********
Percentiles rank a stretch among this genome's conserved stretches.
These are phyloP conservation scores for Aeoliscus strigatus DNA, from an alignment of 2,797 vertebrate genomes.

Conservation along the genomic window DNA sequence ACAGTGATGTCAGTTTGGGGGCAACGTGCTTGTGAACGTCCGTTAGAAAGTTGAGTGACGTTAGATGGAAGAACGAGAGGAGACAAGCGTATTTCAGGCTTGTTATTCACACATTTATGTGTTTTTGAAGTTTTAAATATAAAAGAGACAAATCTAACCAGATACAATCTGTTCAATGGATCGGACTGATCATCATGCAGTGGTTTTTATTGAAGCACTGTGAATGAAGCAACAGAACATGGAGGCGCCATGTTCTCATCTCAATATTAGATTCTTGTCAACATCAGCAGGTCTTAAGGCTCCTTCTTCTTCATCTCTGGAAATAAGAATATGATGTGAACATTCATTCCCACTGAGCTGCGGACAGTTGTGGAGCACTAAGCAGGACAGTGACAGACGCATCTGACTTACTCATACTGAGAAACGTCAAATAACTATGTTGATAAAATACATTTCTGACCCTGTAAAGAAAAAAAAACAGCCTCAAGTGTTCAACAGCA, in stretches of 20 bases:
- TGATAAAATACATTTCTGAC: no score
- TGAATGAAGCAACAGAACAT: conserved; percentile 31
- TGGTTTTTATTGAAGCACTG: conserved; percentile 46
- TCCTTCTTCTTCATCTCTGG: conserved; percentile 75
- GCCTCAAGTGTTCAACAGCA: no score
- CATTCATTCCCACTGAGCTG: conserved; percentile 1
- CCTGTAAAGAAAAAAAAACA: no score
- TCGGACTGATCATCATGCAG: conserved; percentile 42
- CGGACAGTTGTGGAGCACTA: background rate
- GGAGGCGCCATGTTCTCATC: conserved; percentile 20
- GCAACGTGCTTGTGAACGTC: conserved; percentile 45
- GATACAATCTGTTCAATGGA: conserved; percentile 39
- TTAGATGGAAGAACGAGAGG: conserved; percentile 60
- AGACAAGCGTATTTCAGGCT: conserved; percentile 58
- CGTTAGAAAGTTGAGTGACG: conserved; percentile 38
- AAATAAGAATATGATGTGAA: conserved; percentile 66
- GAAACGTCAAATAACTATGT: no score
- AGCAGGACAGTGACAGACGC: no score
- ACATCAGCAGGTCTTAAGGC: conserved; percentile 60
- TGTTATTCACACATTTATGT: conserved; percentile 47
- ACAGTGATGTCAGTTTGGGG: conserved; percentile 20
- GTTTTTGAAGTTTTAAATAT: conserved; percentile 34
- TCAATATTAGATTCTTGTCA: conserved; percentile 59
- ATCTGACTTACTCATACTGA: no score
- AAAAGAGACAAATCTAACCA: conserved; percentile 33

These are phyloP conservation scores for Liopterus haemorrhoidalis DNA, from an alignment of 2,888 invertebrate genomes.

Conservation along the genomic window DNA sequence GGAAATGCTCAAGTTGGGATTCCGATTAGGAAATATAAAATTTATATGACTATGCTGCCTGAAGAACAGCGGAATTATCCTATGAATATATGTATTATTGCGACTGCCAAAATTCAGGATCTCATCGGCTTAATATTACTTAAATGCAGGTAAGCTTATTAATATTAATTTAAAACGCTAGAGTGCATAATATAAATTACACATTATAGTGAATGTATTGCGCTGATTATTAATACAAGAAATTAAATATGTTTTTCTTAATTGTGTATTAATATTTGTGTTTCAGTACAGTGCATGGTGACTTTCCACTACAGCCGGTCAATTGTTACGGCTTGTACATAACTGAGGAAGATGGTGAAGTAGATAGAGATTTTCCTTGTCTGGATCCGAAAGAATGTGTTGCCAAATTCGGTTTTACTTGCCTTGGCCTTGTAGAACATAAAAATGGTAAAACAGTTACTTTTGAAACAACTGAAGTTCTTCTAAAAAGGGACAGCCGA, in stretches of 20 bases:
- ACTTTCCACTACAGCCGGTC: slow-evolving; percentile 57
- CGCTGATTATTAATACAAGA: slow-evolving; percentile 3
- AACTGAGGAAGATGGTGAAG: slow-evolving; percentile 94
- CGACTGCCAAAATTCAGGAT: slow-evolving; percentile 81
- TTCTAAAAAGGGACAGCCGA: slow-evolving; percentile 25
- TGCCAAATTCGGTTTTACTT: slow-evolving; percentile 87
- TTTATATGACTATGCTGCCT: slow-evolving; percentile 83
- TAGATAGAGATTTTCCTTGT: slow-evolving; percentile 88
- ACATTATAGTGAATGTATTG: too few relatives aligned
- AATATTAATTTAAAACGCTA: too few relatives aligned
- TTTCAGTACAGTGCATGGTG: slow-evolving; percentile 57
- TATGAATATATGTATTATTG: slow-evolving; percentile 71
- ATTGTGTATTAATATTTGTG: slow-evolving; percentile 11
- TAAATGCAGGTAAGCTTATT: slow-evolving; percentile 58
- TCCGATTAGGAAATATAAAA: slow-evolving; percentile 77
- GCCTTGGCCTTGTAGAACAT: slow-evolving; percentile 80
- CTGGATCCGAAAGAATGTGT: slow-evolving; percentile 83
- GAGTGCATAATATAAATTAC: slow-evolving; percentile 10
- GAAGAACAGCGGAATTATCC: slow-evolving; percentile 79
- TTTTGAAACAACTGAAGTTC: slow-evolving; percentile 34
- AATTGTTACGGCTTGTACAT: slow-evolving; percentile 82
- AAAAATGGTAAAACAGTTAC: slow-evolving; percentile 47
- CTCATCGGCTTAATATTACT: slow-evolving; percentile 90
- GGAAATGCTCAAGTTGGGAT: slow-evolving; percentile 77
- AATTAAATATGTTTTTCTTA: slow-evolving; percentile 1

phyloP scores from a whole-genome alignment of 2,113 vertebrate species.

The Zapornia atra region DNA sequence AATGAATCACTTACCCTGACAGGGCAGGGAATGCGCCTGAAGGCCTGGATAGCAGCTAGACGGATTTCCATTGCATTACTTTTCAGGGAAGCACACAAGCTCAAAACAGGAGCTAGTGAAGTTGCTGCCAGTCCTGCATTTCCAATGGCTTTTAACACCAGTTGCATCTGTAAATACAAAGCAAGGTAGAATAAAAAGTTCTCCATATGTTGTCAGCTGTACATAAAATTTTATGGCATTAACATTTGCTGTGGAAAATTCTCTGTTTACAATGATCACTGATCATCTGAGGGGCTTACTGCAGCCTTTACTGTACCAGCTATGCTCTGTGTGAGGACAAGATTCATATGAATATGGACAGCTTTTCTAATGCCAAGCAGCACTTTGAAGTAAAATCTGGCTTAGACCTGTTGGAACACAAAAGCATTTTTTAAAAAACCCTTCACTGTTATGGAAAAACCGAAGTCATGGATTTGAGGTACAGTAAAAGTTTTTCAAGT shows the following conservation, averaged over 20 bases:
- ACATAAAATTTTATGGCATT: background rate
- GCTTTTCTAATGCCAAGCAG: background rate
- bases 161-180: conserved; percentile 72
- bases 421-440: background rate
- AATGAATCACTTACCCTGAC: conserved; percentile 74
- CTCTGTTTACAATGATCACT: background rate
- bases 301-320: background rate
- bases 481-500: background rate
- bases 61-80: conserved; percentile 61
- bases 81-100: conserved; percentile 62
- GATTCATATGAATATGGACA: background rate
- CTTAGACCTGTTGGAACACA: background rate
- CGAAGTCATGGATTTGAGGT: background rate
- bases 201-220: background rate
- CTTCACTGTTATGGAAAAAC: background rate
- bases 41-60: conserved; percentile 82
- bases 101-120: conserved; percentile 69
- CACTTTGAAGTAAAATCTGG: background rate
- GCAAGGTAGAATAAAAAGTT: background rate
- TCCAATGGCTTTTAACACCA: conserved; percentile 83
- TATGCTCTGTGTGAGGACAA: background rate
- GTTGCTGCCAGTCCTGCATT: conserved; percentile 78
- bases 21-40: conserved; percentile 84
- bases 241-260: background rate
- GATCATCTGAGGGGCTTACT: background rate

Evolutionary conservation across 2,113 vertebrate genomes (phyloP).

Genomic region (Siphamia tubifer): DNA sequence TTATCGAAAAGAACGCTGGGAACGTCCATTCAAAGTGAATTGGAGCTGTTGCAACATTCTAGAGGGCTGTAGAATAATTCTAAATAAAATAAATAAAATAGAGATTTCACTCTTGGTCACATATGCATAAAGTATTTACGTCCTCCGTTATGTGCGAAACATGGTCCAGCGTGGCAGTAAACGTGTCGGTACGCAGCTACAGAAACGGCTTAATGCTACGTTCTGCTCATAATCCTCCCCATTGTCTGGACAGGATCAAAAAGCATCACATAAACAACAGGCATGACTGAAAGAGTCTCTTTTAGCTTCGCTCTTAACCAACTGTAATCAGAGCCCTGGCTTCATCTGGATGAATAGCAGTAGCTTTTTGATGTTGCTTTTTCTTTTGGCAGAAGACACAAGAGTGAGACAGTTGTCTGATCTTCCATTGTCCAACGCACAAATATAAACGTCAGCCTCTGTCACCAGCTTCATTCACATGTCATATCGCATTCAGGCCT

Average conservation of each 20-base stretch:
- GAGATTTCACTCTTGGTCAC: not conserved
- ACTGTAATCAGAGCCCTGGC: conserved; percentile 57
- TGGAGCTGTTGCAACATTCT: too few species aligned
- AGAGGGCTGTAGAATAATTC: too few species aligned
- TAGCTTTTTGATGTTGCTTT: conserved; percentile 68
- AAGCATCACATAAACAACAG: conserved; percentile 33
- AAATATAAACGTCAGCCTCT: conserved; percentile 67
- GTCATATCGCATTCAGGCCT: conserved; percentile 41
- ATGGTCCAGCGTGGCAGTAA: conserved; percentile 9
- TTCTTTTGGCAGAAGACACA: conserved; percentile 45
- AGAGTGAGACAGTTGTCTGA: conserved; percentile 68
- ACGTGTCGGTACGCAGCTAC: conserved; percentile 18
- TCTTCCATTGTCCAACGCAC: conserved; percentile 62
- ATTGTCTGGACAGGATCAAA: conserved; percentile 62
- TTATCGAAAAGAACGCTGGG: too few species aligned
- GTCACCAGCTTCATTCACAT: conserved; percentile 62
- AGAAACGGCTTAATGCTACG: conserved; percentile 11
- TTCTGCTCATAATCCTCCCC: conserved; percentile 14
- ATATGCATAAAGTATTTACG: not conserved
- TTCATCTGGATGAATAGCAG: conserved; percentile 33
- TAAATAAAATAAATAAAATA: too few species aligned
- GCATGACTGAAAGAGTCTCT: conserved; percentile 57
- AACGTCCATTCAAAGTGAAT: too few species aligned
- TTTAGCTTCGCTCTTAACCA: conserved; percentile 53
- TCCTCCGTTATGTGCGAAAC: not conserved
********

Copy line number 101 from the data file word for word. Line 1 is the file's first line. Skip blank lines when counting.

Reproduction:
- GTCACCAGCTTCATTCACAT: conserved; percentile 62